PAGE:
Rub the masking fluid off with a rubber cement pick-up eraser 'ad' or a dry finger. The paint must be completely dry or you will get a mess.

If you used salt, brush it off with a dry hand.

Use a damp brush and soften the edge between the horse and the background.

Use a clean, damp stiff brush to remove any spatters from the horse and redefine the drawing. This one advantage of Aquabord, you can remove paint.

Start softening the edge of the tail. When we paint a horse, we don't want high contrast between the tail and its background. Contrast on the back end would draw attention away from the front of the horse.

More reasons why I enjoy using Aquabord.

how to paint a horse

We will paint the horse a little more carefully than the background.

Start painting the shadow areas on the horseStart painting the shadow areas

paint the shadow areas

We may use purple or blue for the shadows. But blue mixed with the complimentary Burnt Sienna make warmer shadows.

Mix more water with the colors to make them lighter. Use less water for darker colors.

When most painters paint a horse, they will start with the head first. This time the belly came first. Then move on to the legs.

The light is coming from the top left, so there are darker shadows under the belly and on the top of the far legs.

Use the same color mixture with less water to paint the dark hooves.

Paint the shadows on the horse's body and legs.Continue painting the shadows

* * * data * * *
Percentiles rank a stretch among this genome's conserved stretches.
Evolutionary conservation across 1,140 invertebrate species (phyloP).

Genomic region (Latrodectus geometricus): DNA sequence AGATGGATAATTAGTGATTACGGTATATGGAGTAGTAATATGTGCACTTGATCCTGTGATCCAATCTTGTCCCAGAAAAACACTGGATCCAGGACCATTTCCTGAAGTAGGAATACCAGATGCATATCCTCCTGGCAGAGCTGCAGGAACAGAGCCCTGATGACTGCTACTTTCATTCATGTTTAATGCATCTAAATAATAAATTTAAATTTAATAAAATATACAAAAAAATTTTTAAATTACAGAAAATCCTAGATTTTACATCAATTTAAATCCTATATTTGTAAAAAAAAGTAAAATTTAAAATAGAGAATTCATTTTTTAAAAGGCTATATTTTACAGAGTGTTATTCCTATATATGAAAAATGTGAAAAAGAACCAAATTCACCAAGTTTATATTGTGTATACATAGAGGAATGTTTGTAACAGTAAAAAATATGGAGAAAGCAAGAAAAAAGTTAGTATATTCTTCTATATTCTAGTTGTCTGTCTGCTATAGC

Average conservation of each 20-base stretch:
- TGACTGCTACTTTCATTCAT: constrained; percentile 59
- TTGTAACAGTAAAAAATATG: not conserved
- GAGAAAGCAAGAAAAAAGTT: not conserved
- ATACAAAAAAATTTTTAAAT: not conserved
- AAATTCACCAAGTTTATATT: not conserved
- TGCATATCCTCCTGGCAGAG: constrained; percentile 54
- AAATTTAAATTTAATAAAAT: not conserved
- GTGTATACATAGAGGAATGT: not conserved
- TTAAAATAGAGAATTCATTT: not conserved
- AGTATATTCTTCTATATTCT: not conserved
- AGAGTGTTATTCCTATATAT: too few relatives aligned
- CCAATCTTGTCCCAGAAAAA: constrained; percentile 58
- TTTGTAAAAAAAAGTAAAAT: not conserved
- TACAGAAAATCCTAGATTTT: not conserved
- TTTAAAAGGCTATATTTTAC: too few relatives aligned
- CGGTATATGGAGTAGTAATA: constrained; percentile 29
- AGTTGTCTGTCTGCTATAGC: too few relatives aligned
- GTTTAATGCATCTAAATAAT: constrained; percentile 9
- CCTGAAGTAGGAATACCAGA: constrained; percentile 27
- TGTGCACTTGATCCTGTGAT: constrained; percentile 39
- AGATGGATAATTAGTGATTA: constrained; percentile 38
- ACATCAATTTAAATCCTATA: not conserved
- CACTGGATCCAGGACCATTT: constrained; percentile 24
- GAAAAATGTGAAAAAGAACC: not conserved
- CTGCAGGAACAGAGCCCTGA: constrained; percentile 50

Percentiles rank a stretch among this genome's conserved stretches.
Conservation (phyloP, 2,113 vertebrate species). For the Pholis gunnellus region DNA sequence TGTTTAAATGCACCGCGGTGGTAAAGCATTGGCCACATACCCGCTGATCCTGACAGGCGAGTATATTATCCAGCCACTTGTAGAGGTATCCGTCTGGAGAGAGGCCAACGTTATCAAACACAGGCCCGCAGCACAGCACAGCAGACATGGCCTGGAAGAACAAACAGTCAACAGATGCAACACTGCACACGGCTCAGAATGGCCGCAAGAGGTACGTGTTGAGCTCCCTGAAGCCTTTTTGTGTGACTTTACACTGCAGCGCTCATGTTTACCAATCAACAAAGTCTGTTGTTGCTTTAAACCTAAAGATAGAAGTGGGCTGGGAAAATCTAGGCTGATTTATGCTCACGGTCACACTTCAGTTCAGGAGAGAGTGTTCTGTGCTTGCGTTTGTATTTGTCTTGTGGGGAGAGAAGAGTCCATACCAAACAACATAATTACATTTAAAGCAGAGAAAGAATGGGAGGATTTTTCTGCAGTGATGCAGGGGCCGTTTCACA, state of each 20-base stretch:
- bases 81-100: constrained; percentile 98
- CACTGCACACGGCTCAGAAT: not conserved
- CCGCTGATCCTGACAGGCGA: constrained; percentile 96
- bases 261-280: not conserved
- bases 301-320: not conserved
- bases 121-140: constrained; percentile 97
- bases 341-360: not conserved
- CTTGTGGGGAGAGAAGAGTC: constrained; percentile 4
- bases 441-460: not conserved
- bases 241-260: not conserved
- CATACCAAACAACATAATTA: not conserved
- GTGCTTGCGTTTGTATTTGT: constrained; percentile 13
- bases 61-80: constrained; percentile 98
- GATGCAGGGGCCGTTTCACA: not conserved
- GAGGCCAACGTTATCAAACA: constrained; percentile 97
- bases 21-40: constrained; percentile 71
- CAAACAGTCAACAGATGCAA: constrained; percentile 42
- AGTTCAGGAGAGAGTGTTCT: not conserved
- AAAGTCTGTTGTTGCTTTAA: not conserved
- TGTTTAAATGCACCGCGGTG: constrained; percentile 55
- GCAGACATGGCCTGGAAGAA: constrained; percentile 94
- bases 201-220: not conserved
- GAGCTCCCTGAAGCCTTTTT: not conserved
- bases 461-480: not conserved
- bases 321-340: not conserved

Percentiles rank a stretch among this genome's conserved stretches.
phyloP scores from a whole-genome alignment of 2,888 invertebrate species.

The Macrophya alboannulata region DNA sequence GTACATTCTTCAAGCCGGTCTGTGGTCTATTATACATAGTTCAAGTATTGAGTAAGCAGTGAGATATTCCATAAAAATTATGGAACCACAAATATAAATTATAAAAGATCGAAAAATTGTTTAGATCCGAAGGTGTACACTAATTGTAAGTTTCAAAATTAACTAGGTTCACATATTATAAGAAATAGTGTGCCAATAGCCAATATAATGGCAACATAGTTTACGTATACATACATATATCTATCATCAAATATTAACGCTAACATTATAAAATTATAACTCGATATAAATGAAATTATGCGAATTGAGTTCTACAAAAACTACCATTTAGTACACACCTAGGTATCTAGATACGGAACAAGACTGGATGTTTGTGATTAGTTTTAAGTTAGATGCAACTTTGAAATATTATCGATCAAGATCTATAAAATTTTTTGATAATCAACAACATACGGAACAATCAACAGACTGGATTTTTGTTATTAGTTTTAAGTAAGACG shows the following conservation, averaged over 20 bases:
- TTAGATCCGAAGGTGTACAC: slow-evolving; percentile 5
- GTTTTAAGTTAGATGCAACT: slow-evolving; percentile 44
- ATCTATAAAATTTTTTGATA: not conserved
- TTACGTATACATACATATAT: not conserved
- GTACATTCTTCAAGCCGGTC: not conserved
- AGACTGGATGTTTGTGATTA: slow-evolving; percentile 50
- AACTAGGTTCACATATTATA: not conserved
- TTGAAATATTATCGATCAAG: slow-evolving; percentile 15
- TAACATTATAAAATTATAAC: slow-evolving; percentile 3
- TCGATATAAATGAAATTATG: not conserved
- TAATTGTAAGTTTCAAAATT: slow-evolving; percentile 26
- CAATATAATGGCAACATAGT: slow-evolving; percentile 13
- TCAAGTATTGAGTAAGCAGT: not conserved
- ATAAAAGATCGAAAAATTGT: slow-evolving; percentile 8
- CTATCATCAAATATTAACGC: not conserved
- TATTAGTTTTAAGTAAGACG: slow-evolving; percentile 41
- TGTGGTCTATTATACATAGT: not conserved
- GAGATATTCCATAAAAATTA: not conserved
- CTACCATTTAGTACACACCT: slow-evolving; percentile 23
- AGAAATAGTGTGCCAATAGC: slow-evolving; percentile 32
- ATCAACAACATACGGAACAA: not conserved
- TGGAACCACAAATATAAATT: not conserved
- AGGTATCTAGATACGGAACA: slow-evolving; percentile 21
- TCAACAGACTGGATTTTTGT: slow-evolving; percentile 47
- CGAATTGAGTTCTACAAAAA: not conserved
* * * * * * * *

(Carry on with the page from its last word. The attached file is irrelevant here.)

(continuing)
If you are not totally familiar with horses, keep referring to your reference photograph.

  • On the lighter areas like the legs, wet the surface slightly before applying the paint.
  • Other areas like the rear haunch, apply the paint to the dry surface. 
  • Then use a clean, damp brush to feather the color out.


paint the tail

Paint the horse's tail.

Use a variety of lighter and darker colors. Mix the colors lighter and darker with more or less water.

The paint is applied to a dry surface, so the strokes remain to simulate the hairs of the tail.

The blue in the photo is the masking fluid.

paint the mane

Paint the horse's mane.

Paint the mane with techniques similar to the tail.

Use a variety of colors and stroke in the direction of the hairs. The mane will be darker at the base.

When the paint is dry, remove the masking fluid.

paint the horse's head

There are various ways to paint a horse. And there are different ways to paint watercolor.

You may glaze the color on with several layers of paint. When you are glazing, it's necessary to let each layer dry before you apply the next layer.

More about glazing watercolor.

Paint the horse's head with your watercolors.These are the dry stokes before feathering them out.

My preferred method is faster. Apply a stroke of paint to the dry surface. Then use a clean, damp brush to feather out the stroke.

You may paint a horse with a bolder look. In that case, leave the strokes without feathering. It's your choice.

However, you do it is fine. One way is not better than the other. Just have fun painting.

finish painting your horse

Check out your painting and adjust anything you see. You may soften or redefine areas that catch your attention.

Painting a little of the background colors into the mane and tail help unify the painting.

Paint-a-watercolor-horseRefine and finish your painting.

It was easy learning how to paint a horse. Things to remember.

  • Use a good reference for painting a realistic horse.
  • Choose a color scheme with a limited number of colors.
  • Keep the contrast high in the focal area.

take your time and enjoy painting your horse!